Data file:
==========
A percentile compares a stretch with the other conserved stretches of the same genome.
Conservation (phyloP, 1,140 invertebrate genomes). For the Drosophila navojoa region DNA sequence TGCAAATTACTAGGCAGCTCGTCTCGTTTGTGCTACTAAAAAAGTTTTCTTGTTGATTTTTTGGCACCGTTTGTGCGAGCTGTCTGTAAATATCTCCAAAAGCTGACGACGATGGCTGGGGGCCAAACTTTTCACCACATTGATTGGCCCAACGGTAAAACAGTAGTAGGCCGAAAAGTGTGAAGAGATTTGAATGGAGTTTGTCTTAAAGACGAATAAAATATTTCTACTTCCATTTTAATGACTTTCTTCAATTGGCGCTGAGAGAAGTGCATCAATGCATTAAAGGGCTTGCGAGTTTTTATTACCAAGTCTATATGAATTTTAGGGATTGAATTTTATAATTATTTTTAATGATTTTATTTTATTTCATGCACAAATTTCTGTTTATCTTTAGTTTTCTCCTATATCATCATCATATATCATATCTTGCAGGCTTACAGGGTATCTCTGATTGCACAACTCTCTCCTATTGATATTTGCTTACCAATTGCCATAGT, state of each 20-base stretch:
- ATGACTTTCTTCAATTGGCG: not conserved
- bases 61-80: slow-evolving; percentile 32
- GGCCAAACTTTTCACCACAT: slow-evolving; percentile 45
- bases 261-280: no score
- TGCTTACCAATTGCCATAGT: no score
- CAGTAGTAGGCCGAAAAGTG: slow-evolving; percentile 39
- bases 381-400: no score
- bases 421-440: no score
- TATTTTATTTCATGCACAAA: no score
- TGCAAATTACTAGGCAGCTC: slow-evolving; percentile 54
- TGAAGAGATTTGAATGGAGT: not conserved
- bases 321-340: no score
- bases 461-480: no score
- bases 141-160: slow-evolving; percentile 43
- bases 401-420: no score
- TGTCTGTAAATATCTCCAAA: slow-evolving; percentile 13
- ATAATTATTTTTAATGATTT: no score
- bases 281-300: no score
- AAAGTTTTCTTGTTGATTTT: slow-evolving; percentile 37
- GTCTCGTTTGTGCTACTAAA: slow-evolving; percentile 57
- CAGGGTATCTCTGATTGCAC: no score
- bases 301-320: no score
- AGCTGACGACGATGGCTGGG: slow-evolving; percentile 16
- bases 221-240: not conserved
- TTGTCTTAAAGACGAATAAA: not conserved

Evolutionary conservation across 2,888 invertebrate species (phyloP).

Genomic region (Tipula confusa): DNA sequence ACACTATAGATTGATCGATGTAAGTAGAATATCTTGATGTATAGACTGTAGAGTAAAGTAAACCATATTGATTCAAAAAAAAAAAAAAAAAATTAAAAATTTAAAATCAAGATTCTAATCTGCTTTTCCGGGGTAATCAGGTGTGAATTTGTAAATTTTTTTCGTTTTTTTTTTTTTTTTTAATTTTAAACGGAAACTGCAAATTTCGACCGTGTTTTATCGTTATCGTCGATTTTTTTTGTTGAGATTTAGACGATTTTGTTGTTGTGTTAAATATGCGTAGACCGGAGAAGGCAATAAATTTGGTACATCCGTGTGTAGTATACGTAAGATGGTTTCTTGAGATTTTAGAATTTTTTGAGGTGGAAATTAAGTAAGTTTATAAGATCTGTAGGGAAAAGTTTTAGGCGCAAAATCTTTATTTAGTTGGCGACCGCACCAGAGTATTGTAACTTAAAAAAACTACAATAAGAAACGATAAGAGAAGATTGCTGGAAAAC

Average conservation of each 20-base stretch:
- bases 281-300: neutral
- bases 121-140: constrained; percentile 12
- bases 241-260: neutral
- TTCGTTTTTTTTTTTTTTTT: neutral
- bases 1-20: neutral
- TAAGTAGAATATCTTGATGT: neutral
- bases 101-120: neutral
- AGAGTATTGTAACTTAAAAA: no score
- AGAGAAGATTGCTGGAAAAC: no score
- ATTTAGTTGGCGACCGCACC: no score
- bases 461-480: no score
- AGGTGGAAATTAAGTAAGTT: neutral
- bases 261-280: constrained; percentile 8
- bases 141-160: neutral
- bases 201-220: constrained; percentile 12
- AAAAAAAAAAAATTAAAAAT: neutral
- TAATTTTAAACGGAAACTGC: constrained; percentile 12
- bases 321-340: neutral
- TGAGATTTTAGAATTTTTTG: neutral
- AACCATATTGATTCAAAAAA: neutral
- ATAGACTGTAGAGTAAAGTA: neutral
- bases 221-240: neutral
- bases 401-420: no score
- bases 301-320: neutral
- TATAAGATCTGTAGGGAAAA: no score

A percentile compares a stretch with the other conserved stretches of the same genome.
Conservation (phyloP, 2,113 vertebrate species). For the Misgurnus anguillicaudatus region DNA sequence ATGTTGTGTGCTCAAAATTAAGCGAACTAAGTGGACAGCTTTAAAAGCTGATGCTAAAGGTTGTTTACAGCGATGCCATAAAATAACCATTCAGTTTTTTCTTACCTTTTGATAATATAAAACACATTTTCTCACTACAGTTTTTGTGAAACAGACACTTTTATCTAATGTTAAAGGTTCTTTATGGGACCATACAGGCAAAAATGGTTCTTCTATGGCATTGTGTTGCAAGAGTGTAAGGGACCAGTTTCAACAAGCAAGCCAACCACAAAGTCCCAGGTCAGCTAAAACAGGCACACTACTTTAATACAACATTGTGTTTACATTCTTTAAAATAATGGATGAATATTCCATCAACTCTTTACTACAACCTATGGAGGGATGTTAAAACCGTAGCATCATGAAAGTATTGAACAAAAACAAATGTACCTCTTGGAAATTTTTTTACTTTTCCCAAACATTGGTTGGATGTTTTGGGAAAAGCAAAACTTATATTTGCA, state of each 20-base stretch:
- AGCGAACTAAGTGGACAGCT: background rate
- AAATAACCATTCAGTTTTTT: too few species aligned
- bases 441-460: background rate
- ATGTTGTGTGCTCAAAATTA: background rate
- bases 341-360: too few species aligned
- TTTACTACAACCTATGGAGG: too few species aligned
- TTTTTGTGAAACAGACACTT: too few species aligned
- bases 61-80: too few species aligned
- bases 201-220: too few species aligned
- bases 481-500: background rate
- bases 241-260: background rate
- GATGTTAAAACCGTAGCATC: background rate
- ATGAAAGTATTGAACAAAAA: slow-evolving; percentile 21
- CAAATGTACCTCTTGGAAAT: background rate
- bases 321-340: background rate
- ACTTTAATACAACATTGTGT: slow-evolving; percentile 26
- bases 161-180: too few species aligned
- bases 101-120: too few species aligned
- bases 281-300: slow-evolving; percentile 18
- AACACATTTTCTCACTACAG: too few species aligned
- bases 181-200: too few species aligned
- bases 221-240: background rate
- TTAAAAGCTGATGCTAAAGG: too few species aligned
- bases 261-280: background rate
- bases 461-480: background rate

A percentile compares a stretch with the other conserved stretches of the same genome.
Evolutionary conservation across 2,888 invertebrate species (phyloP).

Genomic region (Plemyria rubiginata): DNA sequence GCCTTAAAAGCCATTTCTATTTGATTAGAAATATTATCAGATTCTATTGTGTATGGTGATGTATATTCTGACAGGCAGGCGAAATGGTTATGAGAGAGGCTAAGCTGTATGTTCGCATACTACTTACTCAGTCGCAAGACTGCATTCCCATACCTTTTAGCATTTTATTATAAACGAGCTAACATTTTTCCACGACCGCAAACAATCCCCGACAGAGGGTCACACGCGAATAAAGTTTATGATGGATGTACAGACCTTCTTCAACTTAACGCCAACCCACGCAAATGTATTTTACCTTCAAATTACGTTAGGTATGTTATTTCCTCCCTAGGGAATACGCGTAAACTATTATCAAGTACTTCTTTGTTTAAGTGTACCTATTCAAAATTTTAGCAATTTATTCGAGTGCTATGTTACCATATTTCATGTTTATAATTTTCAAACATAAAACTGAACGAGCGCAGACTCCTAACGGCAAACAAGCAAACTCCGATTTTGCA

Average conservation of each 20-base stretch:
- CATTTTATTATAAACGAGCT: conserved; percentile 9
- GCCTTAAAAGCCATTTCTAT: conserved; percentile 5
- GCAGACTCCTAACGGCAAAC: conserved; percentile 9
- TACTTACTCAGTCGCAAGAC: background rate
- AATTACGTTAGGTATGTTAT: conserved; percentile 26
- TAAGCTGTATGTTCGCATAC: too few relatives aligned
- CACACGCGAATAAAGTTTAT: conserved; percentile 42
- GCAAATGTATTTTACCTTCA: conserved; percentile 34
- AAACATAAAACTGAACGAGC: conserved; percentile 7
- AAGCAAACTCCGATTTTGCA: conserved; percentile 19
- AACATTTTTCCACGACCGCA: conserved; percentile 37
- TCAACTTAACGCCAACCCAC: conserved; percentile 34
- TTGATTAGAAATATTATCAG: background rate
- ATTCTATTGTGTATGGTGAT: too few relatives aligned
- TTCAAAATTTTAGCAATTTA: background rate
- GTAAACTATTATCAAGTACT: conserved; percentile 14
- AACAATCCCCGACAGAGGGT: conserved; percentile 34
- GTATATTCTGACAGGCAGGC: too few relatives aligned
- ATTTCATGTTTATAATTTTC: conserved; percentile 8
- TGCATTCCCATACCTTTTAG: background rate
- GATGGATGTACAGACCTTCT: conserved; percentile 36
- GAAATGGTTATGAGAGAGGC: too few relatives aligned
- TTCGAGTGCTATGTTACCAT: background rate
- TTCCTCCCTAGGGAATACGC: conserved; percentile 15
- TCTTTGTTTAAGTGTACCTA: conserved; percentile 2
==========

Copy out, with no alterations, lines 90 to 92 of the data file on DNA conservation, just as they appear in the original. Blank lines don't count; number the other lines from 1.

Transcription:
- TACTTACTCAGTCGCAAGAC: background rate
- AATTACGTTAGGTATGTTAT: conserved; percentile 26
- TAAGCTGTATGTTCGCATAC: too few relatives aligned